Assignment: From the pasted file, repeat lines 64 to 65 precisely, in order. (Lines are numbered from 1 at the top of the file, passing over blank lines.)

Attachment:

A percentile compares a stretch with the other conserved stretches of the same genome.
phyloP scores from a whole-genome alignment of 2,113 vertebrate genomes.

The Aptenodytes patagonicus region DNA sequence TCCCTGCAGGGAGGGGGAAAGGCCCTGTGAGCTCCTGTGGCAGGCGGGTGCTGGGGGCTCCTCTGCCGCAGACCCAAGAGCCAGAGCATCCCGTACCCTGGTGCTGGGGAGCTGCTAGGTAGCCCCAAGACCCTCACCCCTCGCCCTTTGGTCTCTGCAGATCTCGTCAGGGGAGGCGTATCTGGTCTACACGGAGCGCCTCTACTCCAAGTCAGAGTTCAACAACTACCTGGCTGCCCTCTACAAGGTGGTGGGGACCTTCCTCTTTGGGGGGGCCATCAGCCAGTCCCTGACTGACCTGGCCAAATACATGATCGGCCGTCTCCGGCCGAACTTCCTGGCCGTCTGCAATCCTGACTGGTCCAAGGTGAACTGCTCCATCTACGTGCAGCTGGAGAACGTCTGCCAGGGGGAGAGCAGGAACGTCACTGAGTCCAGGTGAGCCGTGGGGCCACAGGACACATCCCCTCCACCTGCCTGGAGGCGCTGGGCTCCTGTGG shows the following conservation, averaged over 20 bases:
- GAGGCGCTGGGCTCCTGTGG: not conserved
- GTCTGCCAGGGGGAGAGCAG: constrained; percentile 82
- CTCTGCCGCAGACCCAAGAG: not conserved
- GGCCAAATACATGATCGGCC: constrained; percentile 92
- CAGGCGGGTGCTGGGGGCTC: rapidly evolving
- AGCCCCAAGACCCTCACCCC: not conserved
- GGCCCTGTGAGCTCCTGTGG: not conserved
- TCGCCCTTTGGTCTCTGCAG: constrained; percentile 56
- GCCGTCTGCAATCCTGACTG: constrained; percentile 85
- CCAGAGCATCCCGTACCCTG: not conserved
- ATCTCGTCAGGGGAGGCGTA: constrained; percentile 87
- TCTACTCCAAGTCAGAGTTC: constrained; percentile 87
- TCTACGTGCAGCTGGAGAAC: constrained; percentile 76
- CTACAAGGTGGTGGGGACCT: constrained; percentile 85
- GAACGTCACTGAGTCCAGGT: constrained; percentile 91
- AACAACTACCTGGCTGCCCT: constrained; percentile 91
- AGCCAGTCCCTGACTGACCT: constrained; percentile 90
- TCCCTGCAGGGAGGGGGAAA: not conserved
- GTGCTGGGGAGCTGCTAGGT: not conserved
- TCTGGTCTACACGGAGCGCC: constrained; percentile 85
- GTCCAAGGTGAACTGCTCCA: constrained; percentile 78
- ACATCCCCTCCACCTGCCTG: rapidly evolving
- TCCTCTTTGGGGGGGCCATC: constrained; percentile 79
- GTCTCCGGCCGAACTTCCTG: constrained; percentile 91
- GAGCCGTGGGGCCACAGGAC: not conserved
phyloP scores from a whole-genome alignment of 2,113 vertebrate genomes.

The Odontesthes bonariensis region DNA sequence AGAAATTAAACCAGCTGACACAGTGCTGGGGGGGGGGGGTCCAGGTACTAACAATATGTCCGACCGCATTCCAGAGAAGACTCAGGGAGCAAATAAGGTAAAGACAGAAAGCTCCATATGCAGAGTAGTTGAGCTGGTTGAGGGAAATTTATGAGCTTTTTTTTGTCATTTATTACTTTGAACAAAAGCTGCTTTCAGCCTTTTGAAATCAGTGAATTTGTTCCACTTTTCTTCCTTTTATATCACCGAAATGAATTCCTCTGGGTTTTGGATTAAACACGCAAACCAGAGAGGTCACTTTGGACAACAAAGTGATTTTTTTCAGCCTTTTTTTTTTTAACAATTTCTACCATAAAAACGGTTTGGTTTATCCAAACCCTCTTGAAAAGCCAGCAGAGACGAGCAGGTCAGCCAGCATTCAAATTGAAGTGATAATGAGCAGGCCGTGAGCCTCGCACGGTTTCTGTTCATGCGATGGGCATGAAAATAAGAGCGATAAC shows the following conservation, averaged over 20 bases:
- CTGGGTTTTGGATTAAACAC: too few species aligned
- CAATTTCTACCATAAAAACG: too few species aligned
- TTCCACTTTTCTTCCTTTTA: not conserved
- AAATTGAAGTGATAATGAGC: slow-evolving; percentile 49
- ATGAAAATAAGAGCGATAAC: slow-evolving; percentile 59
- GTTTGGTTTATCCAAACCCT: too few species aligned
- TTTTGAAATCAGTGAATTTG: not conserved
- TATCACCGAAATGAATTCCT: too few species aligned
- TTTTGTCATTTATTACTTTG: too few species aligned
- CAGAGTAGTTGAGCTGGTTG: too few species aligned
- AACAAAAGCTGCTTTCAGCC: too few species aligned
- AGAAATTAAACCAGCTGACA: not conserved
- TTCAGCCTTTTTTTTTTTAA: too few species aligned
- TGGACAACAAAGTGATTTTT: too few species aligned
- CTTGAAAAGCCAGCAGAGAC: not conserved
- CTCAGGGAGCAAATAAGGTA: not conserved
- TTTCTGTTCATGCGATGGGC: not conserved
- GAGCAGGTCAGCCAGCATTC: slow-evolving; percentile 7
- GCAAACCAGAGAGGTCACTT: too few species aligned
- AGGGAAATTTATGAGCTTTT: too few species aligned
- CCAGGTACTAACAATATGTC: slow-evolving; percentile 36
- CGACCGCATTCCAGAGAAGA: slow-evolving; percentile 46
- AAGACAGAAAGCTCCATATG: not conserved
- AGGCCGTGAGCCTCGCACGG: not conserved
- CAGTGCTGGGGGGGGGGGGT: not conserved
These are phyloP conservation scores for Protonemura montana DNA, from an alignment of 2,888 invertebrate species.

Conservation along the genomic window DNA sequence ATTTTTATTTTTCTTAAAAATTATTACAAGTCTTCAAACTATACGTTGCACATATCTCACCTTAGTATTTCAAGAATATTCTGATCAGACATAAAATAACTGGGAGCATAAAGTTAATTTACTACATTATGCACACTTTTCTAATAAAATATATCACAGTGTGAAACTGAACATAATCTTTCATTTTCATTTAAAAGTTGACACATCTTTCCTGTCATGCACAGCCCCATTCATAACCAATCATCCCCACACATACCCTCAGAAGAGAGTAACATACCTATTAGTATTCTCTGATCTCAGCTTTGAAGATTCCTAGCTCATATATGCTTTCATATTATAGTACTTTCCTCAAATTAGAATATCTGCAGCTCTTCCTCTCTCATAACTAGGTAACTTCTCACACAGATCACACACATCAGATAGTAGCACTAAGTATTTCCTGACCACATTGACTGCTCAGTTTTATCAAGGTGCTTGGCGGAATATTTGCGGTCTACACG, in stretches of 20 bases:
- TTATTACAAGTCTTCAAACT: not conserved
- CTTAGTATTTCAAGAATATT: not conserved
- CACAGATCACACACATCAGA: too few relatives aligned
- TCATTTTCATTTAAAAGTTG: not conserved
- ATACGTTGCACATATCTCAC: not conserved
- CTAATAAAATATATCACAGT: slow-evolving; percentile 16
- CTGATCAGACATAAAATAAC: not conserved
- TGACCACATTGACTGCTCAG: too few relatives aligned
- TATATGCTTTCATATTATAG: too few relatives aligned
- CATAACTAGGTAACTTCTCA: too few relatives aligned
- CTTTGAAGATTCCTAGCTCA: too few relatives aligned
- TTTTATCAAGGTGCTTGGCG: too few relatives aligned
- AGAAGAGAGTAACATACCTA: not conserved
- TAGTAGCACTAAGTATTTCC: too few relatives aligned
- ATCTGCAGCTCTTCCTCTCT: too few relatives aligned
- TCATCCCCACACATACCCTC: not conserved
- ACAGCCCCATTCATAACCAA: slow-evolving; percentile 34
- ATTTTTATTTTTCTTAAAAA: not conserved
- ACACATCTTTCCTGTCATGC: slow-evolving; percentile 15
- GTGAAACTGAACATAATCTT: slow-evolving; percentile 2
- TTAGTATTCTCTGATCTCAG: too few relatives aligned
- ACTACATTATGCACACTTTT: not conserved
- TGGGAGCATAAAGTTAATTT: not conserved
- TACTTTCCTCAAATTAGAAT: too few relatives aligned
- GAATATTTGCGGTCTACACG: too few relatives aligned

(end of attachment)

- CTGATCAGACATAAAATAAC: not conserved
- TGACCACATTGACTGCTCAG: too few relatives aligned